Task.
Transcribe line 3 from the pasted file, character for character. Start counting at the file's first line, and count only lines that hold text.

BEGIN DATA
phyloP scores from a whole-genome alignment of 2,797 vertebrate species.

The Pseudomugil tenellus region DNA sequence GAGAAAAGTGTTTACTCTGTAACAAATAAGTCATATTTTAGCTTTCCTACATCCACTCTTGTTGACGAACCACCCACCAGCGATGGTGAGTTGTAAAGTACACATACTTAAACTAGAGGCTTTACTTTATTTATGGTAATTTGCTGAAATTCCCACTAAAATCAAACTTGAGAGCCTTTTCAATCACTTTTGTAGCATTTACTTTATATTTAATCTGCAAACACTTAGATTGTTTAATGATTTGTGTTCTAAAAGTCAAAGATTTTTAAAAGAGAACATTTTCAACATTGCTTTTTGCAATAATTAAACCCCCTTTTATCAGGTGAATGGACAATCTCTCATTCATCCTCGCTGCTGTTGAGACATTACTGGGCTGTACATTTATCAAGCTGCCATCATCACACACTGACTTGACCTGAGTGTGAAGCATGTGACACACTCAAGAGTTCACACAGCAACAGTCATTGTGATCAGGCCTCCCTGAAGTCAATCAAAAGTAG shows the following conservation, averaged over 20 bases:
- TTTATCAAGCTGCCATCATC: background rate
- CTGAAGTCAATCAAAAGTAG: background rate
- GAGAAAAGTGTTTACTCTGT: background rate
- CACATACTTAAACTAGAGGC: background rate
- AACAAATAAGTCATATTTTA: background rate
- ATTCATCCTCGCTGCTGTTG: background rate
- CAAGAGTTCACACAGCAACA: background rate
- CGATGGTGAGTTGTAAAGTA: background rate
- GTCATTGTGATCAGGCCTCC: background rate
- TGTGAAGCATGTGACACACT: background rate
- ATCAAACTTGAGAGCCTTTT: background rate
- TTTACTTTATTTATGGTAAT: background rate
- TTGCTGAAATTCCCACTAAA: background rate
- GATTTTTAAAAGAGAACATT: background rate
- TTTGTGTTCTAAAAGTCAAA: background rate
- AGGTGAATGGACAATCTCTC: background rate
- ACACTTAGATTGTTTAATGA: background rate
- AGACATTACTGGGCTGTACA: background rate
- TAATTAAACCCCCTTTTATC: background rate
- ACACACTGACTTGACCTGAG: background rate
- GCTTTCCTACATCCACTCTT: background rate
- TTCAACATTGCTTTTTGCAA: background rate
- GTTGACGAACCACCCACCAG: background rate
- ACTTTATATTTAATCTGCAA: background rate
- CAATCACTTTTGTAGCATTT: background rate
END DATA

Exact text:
- TTTATCAAGCTGCCATCATC: background rate